Well probably the songwriter who is being asked to rely on the CPA’s opinion, right?  It seems that every songwriter receiving this opinion would have a right to ask the CPA–the songwriter’s ostensible fiduciary–exactly what the CPA did to comply with the regulations.

Because otherwise the “self audit” is conducted in the dark under the covers and no one really knows exactly what the CPA was looking at except the people with a financial incentive to benefit themselves by making sure that the CPA’s level of knowledge was very small.

The Influence of Self-Audits

The lack of an audit right has now found its way into YouTube’s standard indie publisher license and Amazon’s license for its services.  These people are working hard to make getting away with it part of their standard deal.

For companies like Google that have a significant advertising business, this will be no surprise.  Google does not allow their ad publishers to audit them, so the ad publishers really have no idea what “gross” is that they get a piece of.  And as we start moving into situations where statutory royalties are based on advertising revenue, it is well to keep that in mind.  This prohibition on auditing probably applies to Pandora as well (and Pandora has an exclusive ad publisher agreement with Google’s Doubleclick subsidiary according to Pandora’s public filings).  So this comes in handy for a digital service that pays a share of advertising revenue to songwriters–the service can argue that the service does not have the right to audit upstream to, say, Doubleclick, so songwriters (or artists for that matter) cannot question the gross advertising revenues.  And of course most definitions of advertising revenue won’t pick up payments outside of the ad publisher contract (or even non-recoupable sums paid under the ad publisher contract).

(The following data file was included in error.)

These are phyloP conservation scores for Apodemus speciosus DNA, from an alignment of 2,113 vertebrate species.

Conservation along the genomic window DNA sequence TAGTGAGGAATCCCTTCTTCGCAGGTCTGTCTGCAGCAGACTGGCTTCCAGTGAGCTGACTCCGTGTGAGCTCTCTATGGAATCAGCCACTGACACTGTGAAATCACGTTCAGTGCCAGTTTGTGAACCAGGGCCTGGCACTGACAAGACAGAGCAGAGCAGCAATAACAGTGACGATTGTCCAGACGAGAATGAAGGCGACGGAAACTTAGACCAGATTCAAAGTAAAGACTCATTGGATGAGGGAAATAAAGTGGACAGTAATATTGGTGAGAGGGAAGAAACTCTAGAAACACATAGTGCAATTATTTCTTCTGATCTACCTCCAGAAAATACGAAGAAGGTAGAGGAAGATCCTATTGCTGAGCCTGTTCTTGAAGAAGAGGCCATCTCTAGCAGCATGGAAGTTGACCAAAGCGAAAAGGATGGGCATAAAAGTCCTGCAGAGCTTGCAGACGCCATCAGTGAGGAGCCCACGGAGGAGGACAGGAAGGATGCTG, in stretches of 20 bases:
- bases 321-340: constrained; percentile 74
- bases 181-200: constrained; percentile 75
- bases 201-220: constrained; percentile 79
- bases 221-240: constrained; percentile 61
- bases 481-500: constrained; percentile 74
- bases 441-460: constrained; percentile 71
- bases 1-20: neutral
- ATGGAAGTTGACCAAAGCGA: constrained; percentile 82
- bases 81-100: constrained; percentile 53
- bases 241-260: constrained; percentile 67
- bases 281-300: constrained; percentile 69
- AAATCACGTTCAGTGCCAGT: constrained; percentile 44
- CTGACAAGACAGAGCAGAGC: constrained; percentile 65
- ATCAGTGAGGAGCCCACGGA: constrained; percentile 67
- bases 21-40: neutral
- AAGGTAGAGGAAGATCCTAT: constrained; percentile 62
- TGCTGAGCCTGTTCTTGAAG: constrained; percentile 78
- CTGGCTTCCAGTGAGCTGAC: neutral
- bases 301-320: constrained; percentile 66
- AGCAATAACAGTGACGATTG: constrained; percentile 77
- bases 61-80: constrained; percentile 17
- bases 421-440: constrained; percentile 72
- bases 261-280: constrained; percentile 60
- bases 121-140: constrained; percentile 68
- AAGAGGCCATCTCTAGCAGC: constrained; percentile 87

Even if a company certifies that they are accounting correctly–and let’s say that they are in fact doing so–they cannot certify that the upstream ad network is accounting to them correctly because they have no way to find out.  (Except YouTube, of course.  They could find out, they will likely just refuse to do so.  Kind of like AOL.)

The Danger of Self Audits

I would suggest to you that self auditing is not a healthy enterprise.  Nobody I’ve talked to about this issue believes for one minute that the CPAs involved have actually reviewed the millions of lines of royalty payments in a streaming service statement.  This includes people who work for streaming services–who spoke off the record.

In Aimee Mann’s litigation against Medianet, a declaration was produced that showed that 23% of songs available through Medianet were unlicensed. Before you blow that number off, realize that Medianet has approximately 20 million songs.  So 23% is 4.6 million songs.